There Have Been Over 100 Instances of Homeland Security Spilling Classified Information

dhs-glass

The Department of Homeland Security suffered over 100 “spills” of classified information last year, 40 percent of which came from one office, according to a leaked internal document I obtained.

Officials and lawmakers told me that until the Department imposes stricter policies and sounder practices to better protect sensitive intelligence, the vulnerabilities there could be exploited. Not only does this raise the threat that hostile actors could get their hands on classified information, but may lead to other U.S. agencies keeping DHS out of the loop on major security issues.

A spill is not the same as an unauthorized disclosure of classified information. A Homeland Security official explained that spills often include “the accidental, inadvertent, or intentional introduction of classified information into an unclassified information technology system, or higher-level classified information into a lower-level classified information technology system, to include non-government systems.”

Examples include: using a copier not approved for the level of classified information copied; failing to properly mark a classified product; transmitting classified information on an unclassified system like Gmail; or sending classified information to someone who, while having the proper level of clearance, is not authorized to read a section of information sent to them, the official said.

There were 119 of these classified spills reported throughout the Homeland Security Department in fiscal year 2015, according to the internal document, which itself is unclassified. The section with the most spills by far was the Office of Intelligence and Analysis, headquartered at building 19 of the Nebraska Avenue Complex in Washington, led by retired General Francis Taylor. This office is composed mostly of intelligence analysts assigned to produce and review classified reports that are often the work of other intelligence agencies, including the Central Intelligence Agency and the Office of the Director of National Intelligence.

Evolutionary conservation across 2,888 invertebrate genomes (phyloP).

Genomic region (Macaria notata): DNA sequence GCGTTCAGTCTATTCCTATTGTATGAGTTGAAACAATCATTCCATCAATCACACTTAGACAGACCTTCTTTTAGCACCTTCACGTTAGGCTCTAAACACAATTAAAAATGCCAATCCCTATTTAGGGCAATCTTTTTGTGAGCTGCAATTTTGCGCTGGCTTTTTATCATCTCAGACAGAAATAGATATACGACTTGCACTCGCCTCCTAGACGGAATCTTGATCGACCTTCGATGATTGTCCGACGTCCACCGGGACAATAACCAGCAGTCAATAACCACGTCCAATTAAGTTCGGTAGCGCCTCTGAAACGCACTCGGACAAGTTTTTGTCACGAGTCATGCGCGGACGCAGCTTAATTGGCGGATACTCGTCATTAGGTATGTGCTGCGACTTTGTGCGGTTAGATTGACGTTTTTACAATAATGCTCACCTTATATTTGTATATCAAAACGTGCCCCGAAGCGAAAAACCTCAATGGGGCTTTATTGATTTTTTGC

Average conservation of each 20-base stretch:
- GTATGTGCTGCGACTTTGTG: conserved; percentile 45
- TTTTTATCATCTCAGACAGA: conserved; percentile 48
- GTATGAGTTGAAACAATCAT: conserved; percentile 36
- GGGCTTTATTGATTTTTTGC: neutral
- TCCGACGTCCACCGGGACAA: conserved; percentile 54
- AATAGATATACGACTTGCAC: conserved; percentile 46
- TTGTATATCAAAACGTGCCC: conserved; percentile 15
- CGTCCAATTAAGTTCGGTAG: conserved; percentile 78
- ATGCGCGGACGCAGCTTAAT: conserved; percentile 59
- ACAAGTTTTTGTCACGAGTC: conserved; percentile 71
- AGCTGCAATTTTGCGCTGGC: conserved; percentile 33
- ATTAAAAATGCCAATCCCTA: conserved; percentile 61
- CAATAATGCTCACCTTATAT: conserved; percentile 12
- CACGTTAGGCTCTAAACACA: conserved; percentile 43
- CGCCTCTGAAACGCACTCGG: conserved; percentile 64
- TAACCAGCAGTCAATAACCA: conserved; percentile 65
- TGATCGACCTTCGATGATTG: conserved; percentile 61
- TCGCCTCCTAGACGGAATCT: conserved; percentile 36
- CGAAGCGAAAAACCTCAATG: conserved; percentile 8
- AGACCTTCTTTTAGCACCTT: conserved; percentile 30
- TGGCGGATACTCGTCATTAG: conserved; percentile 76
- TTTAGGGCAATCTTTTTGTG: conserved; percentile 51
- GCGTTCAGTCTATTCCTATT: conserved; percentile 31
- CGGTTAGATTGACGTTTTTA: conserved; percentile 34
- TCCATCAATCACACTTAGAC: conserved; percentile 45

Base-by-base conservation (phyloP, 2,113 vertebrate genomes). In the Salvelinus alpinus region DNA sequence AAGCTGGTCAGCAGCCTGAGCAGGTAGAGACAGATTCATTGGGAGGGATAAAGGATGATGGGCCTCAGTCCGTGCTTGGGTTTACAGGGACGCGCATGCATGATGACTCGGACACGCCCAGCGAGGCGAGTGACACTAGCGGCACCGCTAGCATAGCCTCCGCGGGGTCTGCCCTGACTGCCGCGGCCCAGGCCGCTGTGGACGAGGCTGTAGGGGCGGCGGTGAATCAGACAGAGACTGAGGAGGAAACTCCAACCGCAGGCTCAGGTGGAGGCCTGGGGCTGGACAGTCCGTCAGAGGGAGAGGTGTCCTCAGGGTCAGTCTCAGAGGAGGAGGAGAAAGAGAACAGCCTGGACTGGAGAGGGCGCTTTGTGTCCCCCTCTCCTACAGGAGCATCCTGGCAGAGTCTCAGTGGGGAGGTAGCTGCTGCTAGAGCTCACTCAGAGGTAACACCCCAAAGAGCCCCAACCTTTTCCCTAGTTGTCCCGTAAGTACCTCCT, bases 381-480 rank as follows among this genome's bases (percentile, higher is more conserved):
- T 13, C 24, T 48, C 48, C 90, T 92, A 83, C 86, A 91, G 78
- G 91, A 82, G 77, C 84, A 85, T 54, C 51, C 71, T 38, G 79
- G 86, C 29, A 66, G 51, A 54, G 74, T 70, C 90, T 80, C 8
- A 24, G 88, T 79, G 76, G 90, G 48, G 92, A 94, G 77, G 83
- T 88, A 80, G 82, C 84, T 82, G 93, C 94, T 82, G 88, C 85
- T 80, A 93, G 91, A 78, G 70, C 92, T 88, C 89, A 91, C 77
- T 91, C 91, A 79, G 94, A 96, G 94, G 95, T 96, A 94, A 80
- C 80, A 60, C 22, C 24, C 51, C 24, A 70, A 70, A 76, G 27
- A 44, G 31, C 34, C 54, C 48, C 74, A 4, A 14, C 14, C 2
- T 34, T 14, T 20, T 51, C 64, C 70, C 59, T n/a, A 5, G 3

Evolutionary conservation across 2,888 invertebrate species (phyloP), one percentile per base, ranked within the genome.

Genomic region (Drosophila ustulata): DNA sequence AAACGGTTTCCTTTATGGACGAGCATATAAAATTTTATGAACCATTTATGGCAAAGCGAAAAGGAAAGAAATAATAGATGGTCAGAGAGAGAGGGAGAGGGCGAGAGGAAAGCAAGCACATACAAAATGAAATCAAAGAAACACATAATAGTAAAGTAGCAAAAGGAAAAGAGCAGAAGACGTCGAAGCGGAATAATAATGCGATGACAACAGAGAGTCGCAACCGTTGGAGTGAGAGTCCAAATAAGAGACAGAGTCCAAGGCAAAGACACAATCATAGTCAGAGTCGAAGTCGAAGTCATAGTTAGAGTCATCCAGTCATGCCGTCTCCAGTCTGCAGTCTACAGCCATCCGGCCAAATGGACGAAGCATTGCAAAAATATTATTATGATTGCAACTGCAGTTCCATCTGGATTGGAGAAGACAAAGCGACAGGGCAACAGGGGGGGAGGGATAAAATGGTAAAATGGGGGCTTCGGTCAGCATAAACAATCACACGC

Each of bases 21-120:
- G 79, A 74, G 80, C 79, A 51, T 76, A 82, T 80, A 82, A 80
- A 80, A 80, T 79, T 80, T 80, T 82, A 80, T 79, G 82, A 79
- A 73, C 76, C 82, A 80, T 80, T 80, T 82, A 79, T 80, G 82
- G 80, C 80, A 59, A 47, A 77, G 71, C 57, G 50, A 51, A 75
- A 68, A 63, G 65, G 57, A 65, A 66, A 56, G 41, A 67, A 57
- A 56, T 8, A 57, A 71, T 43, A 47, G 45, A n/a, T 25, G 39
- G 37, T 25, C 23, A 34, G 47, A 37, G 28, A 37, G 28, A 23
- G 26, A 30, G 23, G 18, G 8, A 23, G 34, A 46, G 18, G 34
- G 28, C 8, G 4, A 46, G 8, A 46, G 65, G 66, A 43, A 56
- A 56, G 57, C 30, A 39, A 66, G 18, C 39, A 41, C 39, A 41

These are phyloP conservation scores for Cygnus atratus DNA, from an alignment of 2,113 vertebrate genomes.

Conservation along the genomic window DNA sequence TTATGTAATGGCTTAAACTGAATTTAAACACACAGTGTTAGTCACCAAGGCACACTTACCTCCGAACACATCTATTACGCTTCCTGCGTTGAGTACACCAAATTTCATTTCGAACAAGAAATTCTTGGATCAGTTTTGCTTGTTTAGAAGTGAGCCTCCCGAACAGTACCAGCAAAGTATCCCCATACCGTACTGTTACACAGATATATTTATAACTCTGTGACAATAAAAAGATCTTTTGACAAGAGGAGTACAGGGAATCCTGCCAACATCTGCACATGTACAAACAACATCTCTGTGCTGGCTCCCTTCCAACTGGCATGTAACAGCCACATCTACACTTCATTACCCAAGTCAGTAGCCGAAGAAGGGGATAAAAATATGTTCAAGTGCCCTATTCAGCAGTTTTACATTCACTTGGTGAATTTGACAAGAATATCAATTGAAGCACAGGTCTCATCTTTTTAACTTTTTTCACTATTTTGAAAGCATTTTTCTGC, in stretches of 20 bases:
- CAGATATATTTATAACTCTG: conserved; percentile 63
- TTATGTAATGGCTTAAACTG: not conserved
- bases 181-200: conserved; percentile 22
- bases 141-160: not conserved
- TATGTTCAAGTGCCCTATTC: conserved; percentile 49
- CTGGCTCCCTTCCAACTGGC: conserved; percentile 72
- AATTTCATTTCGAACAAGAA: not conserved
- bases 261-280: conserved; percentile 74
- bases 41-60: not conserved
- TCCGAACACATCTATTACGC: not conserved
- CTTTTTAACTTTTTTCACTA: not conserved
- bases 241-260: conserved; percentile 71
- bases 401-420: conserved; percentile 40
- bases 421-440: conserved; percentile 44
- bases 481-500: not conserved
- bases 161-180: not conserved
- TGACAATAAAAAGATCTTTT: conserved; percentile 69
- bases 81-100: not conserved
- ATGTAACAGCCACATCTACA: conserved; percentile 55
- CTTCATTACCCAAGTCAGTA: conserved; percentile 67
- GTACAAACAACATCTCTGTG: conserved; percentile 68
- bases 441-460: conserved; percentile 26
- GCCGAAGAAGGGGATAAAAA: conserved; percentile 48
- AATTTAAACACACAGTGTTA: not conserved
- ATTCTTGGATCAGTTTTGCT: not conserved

One senior Homeland Security official told me that the intelligence and analysis office at DHS suffers from lax enforcement of the established policies and practices to protect classified information. This official said the numbers of classified spills in the internal report only represents those incidents that were officially reported, and the actual number is much higher.

S.Y. Lee, a department spokesman, told me that DHS does not comment on reports of leaked information, but that the department is currently having mandatory employee training sessions on the handling of classified and sensitive information.

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SOURCE: Josh Rogin 
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